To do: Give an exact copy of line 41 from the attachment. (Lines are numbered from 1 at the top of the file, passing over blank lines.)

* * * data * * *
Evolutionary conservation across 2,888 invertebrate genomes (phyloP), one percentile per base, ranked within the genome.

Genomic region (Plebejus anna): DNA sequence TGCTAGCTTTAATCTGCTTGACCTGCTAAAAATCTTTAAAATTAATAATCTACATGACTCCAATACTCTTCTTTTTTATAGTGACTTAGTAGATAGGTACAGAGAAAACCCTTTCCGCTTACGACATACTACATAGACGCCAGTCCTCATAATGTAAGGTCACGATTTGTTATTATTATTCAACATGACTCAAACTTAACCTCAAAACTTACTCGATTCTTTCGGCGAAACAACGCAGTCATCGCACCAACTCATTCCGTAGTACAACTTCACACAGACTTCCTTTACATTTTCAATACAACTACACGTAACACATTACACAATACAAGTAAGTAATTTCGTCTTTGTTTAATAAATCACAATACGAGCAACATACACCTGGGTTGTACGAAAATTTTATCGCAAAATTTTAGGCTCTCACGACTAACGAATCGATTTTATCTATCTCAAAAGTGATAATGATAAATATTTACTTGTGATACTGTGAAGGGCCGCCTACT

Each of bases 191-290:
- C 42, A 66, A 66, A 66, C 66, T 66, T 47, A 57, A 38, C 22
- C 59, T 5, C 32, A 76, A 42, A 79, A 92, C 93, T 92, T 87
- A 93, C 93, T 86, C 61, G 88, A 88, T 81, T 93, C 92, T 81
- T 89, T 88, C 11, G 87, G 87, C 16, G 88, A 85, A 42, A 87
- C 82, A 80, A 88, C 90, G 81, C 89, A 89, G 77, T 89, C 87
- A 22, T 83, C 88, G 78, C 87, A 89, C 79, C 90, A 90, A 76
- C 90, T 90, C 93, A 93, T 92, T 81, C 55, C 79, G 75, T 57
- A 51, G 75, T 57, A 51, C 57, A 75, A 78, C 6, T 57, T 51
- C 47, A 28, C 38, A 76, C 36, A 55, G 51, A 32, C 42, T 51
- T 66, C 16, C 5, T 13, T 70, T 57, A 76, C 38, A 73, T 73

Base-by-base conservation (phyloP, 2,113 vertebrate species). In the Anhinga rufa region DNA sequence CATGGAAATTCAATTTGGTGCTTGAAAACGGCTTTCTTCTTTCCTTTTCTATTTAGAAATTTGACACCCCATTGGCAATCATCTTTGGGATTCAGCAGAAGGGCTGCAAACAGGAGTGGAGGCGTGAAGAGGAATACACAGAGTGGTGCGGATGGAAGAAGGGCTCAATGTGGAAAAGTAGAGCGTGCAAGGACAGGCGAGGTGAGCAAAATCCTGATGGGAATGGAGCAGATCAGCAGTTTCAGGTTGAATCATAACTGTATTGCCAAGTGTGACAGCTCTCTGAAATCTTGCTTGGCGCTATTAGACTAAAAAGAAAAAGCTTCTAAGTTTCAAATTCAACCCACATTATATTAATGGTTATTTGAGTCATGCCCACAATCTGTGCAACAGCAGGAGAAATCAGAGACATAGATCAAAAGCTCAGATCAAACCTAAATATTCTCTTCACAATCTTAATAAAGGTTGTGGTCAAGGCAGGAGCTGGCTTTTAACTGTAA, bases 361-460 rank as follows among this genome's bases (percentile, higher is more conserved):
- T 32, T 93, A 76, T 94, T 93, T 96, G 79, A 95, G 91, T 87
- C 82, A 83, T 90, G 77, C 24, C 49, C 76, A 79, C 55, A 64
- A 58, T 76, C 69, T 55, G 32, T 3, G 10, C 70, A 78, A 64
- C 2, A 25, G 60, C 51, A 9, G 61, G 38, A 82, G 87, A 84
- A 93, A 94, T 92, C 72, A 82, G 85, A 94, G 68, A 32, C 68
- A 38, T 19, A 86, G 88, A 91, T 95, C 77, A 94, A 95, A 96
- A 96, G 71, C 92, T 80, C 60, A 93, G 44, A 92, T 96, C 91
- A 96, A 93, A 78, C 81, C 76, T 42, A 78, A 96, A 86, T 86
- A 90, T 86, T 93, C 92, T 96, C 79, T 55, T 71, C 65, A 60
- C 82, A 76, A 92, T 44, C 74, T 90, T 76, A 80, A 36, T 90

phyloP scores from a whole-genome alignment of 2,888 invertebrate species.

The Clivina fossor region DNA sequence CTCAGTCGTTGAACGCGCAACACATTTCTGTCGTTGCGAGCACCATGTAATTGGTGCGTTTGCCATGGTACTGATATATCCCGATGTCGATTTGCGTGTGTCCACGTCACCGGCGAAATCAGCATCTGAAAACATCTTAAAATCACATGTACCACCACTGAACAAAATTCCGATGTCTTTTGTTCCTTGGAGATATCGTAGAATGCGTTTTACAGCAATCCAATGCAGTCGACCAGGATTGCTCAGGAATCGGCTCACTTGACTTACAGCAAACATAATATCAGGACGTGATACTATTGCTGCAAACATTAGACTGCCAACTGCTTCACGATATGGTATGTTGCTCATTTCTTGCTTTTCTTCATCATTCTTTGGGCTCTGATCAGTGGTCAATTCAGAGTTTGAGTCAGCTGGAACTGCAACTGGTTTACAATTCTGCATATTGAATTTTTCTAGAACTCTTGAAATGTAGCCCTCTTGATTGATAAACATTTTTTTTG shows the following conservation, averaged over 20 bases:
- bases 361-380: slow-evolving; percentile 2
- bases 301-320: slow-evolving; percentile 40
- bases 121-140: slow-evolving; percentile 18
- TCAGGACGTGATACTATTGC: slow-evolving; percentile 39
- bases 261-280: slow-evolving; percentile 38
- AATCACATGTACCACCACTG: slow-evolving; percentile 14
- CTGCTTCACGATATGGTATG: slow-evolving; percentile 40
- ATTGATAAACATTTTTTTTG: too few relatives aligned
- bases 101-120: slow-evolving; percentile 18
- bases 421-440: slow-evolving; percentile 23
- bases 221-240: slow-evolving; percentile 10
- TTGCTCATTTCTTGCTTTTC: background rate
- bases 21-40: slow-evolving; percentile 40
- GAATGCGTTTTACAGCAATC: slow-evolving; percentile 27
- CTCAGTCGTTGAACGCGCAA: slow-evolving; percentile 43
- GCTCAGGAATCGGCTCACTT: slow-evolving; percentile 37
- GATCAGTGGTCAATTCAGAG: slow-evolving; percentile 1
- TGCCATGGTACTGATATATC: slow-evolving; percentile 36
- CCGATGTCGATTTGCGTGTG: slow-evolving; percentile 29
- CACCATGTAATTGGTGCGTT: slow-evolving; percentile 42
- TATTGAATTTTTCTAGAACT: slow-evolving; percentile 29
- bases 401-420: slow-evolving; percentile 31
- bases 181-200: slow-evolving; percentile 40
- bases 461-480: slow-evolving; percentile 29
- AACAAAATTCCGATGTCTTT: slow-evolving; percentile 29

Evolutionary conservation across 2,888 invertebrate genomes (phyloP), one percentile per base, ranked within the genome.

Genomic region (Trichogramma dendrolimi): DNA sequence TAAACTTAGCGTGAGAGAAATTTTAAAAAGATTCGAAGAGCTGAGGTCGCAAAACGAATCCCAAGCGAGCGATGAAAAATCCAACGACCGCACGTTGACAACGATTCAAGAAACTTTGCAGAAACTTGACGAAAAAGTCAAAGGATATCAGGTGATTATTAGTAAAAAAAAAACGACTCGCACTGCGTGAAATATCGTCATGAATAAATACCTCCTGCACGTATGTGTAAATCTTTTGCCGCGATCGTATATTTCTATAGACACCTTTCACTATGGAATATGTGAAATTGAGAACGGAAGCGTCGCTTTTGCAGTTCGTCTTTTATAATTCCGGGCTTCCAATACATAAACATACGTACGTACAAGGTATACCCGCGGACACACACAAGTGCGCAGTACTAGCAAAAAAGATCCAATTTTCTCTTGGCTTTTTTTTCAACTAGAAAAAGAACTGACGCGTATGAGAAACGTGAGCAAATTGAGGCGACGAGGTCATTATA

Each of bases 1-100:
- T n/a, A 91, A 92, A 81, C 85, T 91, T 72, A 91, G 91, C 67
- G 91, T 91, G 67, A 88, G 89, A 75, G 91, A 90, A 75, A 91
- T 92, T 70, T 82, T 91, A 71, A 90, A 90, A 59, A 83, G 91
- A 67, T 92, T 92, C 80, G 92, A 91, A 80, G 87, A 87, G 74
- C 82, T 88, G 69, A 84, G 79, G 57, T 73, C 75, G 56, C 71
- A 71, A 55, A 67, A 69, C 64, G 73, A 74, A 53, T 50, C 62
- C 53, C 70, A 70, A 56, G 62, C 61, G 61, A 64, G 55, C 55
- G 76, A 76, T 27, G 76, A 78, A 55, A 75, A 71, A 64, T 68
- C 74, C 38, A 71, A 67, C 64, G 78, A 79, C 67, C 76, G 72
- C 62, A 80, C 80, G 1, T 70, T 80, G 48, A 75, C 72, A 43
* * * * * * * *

- CTCAGTCGTTGAACGCGCAA: slow-evolving; percentile 43